Metallica: Some Kind of Monster
- Current Status
- In Season
- 140 minutes
- Limited Release Date
- Joe Berlinger, Bruce Sinofsky
We gave it an A
Rock & roll, even at its most primal, taps a great many states of feeling — joy, rage, lust, despair — but Metallica: Some Kind of Monster is driven by one that has never been on display, at least to this degree, in a rock documentary: fear. Early in 2001, the members of Metallica, the most successful heavy metal band of its time (90 million albums sold since 1983), dragged their guitars, drums, and recording equipment into a makeshift studio at the old Presidio military post in San Francisco. They were out to create their first album in five years, and they agreed to let directors Joe Berlinger and Bruce Sinofsky (whose 1996 doc ”Paradise Lost” featured Metallica’s music) film the process. What might have been a glorified MTV special, at least had the recording sessions gone more smoothly, turns out instead to be a headbanger’s ”Let It Be.” An unprecedented caught-on-the-fly look at the creative fire, arduous labor, and thorny power dynamics that drive a veteran band, ”Some Kind of Monster” is one of the most revelatory rock portraits ever made.
The Metallica sound, a fast and thrumming doomsday rush, isn’t exactly good-time party music — it’s metal to thrash your demons by — and before the sessions even begin, a sense of dread hovers in the air. The band’s bass player has left to join a new group, and Metallica’s two leaders, guitarist and singer James Hetfield and drummer Lars Ulrich, are no longer the scruffy bad boys they once were. They’re both 40 years old, with lives and families and a short-fused history of collaboration and rivalry. Hetfield, with his acne scars, punkish dab of beard, and respectable haircut, is a walking oxymoron — a handsome and articulate but visibly tormented man, his sonorous speaking voice counterbalanced by the mad-dog howl of his lyrics and singing. Ulrich, by contrast, is as baby-faced as the young Paul McCartney, with a cheerful manner that masks a prickly ego of insecurity and anger. (He changes his hair more often than Hillary Clinton did in 1994.)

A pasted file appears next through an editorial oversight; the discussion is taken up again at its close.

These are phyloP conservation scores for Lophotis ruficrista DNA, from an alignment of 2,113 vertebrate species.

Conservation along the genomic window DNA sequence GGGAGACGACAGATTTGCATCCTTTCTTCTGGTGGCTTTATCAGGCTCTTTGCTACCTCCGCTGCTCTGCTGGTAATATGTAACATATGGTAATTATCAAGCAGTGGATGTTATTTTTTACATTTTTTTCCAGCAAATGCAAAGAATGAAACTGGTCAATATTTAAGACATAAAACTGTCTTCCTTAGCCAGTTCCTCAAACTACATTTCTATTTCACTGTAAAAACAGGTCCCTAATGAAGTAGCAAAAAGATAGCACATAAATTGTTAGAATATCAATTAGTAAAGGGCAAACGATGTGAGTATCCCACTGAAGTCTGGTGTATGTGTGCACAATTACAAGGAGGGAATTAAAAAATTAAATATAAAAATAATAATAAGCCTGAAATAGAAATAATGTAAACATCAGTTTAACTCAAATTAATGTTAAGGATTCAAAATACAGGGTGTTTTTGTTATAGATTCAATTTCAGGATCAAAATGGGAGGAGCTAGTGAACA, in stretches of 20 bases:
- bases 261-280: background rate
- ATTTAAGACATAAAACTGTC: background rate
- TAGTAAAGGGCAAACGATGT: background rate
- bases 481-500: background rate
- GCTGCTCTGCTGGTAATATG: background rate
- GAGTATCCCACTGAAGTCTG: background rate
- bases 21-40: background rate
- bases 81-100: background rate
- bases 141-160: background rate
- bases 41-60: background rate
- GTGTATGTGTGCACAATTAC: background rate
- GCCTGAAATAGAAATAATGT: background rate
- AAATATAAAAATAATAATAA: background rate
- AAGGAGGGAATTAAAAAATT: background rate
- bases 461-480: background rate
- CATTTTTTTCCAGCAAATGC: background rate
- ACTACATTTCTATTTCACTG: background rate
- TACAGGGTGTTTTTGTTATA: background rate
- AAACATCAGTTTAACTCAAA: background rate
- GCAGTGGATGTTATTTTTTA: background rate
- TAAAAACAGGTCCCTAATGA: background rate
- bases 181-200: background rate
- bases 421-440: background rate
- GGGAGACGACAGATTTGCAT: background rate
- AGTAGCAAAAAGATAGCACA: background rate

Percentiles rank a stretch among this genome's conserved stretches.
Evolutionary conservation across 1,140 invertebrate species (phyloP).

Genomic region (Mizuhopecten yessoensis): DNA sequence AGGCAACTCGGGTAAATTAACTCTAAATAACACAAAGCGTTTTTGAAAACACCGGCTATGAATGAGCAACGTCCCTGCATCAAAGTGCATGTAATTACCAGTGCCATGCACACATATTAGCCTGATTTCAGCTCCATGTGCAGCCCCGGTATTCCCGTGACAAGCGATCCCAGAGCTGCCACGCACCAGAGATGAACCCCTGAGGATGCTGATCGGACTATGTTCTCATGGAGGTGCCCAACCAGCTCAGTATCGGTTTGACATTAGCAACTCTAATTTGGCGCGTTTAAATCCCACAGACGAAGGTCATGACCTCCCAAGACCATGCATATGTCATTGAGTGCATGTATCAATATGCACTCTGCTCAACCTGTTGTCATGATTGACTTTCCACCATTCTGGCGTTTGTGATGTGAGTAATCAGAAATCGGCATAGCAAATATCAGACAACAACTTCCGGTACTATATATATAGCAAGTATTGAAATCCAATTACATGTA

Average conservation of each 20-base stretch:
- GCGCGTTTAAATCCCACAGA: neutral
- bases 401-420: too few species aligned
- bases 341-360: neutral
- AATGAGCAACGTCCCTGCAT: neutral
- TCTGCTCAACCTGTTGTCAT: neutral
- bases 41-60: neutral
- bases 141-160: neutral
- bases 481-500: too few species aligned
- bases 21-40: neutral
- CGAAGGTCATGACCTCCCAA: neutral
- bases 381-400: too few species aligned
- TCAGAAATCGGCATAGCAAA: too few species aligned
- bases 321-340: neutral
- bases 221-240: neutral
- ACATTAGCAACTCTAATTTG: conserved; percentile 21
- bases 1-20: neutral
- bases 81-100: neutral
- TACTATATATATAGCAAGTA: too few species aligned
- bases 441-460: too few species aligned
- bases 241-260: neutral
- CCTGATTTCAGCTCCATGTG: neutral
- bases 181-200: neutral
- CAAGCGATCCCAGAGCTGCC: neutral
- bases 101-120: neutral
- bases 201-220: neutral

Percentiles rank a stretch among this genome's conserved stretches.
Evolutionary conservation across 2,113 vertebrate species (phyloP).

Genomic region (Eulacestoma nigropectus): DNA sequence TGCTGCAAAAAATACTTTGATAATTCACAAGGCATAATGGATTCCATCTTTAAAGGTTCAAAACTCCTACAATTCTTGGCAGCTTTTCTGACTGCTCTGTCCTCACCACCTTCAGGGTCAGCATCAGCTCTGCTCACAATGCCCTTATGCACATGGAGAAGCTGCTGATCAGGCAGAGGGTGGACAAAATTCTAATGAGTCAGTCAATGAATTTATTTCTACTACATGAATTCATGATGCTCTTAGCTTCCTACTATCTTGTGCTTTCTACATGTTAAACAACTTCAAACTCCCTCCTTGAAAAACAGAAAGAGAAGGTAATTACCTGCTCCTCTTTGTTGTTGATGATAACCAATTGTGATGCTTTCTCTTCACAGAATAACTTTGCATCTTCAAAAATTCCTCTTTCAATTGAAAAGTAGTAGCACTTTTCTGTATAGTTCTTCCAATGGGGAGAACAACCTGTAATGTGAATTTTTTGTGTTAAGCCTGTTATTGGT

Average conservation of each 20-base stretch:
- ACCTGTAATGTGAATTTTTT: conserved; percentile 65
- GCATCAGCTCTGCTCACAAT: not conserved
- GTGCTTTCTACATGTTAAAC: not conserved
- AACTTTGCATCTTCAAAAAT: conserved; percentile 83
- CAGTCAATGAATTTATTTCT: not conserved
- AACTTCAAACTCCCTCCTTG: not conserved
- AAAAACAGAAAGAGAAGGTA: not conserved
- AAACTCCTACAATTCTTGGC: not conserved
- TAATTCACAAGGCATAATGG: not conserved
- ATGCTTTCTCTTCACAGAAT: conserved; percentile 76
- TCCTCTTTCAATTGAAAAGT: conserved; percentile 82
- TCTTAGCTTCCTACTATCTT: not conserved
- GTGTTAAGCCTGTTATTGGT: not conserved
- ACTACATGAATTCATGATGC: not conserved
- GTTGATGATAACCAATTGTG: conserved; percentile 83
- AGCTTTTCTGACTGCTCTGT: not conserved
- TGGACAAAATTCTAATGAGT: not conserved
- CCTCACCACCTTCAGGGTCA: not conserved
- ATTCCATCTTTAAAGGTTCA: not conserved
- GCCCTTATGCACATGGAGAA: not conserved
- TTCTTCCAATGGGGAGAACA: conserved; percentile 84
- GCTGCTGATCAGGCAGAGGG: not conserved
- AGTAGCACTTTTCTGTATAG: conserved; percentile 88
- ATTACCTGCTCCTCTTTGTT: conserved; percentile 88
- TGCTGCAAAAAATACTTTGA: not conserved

To ease the collective anxiety, the band has hired a therapist — mild, bespectacled Phil Towle, who generally oversees group counseling for sports teams. The prospect of rock’s fastest, fiercest, and most brooding metal band learning to embrace the healing homilies of group therapy may sound like a joke out of Spi¨al Tap, but ”Some Kind of Monster,” while it has plenty of laughs, takes Metallica just as seriously as the band takes itself. In the middle of a fight, Hetfield stalks out, slams the door, and enters a rehab program for alcoholism and ”other” addictions. When he returns close to a year later, he’s like an ex?outlaw biker in search of his soul, yet there’s a deeper drama at work than one man’s recovery from addiction. Can Hetfield abandon the rock & roll lifestyle — and still make great rock & roll?
In its 2 hours and 20 minutes, ”Some Kind of Monster” takes more than its share of digressive detours. Some are hilarious, like Ulrich’s auctioning off of his Basquiat-centered art collection, and some are touching, like Hetfield’s trip to his daughter’s ballet class. What ties each moment together is the fascinating and emotional tale of rock and its heroes growing up yet trying, against the odds, to stay genuine. In the end, ”Metallica” does. The surprise is how much of yourself you may see in their journey.